Augustus John


Augustus John was widely known as the archetypal bohemian artist at the beginning of the twentieth century. He left the quiet seaside town of Tenby in 1894 to attend the Slade School of Fine Art in London, followed the next year by his sister, the artist Gwen John. After an accident in 1895, he cultivated a ‘wild’ persona and established his place within the progressive cultural circles of fin-de-siècle London. As well as being a radical student, he was also a prolific one, and his art was widely admired by his contemporaries. He married Ida Margaret Nettleship, a fellow Slade student, on 24 January 1901, and they went to live in Liverpool where John was employed in an art school affiliated to University College, London.

It was during this period that John became acquainted with the Gypsy scholar, John Sampson. Nomadic life on the open road was to become something of a fascination to John, and he took his family retinue (which included his wife, his mistress Dorothy McNeill, known to the family as Dorelia, and all their children) on various trips in a Romany caravan. On moving back to London, John established himself as a central figure in the progressive faction of the London art world, opening the Chelsea Art School with William Orpen (1903-7). He was also an enthusiastic member of the New English Art Club. John was very close to William Rothenstein and his wife, Alice. John is the male figure in Rothenstein’s enigmatic The Doll’s House (1899-1900). Rothenstein praised John’s work highly, going as far as to call him a ‘genius’ in his autobiography, Men and Memories (vol. 1, p. 3). It was most probably through his friendship with Rothenstein that John became a member of the India Society. He is listed as a member from the outset of the Society in The India Society: Report for the year ending December 31, 1911 (London: Chiswick Press, 1912). John did not publish his opinions on Indian art but must have been acquainted with it through his connections with Rothenstein and the India Society. In 1908, he worked on a canvas entitled Nirvana (sketches are in the Tate Collection; presented by William Rothenstein in 1917) which might suggest a closer personal interest in eastern spiritual ideas. This was exhibited at the ‘Twenty Years of British Art, 1890-1910’ exhibition at the Whitechapel Gallery in 1910.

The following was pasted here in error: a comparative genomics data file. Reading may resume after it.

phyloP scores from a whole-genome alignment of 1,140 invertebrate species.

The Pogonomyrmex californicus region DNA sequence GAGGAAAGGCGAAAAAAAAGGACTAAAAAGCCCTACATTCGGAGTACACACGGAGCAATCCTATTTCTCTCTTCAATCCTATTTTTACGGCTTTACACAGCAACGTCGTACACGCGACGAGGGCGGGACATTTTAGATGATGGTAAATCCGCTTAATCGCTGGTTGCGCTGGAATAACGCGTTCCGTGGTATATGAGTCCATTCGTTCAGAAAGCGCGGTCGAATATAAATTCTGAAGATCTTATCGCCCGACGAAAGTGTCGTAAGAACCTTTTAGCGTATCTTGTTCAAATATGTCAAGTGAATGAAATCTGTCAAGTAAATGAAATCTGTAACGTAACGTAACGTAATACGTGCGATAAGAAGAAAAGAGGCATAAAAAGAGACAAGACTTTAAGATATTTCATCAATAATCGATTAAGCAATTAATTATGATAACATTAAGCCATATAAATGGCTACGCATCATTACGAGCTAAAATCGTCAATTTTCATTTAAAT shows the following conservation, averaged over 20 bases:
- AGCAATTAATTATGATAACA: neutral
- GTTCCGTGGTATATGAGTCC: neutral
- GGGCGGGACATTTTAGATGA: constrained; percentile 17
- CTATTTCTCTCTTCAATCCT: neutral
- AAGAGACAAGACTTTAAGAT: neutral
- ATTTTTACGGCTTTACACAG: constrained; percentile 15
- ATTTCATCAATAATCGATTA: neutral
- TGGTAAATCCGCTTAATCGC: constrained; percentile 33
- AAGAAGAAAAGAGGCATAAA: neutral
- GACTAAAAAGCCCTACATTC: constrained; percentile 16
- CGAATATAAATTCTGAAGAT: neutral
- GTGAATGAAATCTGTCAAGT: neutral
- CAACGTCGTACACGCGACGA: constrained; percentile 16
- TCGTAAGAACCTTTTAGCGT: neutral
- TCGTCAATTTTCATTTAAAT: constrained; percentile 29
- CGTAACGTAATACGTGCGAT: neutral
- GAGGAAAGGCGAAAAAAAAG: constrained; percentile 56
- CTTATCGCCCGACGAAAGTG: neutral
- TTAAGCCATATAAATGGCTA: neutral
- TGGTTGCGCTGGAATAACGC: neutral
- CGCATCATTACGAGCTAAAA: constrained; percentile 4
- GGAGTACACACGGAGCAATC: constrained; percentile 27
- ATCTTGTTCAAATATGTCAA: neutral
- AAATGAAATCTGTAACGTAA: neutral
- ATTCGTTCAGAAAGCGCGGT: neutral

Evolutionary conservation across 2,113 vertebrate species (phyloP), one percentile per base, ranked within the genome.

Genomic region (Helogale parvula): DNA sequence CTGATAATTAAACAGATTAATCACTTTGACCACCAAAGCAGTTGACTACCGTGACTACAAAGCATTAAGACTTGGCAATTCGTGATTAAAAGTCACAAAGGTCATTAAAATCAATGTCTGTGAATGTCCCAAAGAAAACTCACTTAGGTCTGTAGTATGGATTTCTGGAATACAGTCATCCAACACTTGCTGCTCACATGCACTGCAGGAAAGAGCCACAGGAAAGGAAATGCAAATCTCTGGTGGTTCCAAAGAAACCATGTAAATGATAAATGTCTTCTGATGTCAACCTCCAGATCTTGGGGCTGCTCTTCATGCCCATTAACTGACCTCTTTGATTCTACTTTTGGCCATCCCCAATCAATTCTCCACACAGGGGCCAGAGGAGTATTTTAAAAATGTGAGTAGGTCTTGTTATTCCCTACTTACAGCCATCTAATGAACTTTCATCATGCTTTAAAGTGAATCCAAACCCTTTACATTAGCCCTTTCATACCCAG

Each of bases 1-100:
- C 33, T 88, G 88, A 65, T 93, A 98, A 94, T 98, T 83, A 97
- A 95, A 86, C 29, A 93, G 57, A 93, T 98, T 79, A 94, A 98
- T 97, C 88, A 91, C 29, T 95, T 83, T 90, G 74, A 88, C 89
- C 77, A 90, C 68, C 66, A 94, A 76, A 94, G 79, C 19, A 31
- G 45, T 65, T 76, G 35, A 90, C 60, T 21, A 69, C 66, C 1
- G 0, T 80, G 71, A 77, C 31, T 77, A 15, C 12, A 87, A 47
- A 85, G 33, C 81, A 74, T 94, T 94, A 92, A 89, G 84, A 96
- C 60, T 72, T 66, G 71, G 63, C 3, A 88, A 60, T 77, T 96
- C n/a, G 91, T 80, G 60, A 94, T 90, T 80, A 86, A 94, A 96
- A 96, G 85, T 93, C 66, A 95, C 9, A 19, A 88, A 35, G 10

From 1920, John travelled through Europe, Jamaica and the US in a bid to revive his reputation which had rapidly declined after the war. In the 1930s and 1940s, he knew the Ceylonese M. J. Tambimuttu and contributed a portrait of the poet and editor to his Out of this War (1941). In September of 1961, a seriously-ill John went to London to take part in a demonstration against nuclear weapons. He died a few weeks later at home in Hertfordshire.

Published works: 

Autobiography (London: Cape, 1975)

Date of birth: 
04 Jan 1878
Secondary works: 

Holroyd, Michael, Augustus John: The New Biography (London: Chatto & Windus, 1996)

Rothenstein, John, Modern English Painters: Sickert to Smith, vol. 1, rev. edn (London: Macdonald & Jane's, 1976)

Rothenstein, W., Men and Memories: Recollections of William Rothenstein, 2 vols (London: Faber & Faber, 1931-2)

Shone, R., Augustus John (Oxford and New York: Phaidon, 1979)

Archive source: 

Augustus John Papers, National Library of Wales, Cardiff

Correspondence and sketches, Harry Ransom Centre, University of Texas, Austin

Correspondence, British Library, London

Correspondence with William Rothenstein, Houghton Library, Harvard University

Correspondence with the Gypsy Lore Society, University of Liverpool

City of birth: 
Tenby, Pembrokeshire
Country of birth: 
Other names: 

Augustus Edwin John

Date of death: 
31 Oct 1961
Tags for Making Britain: 
Subscribe to RSS - nomad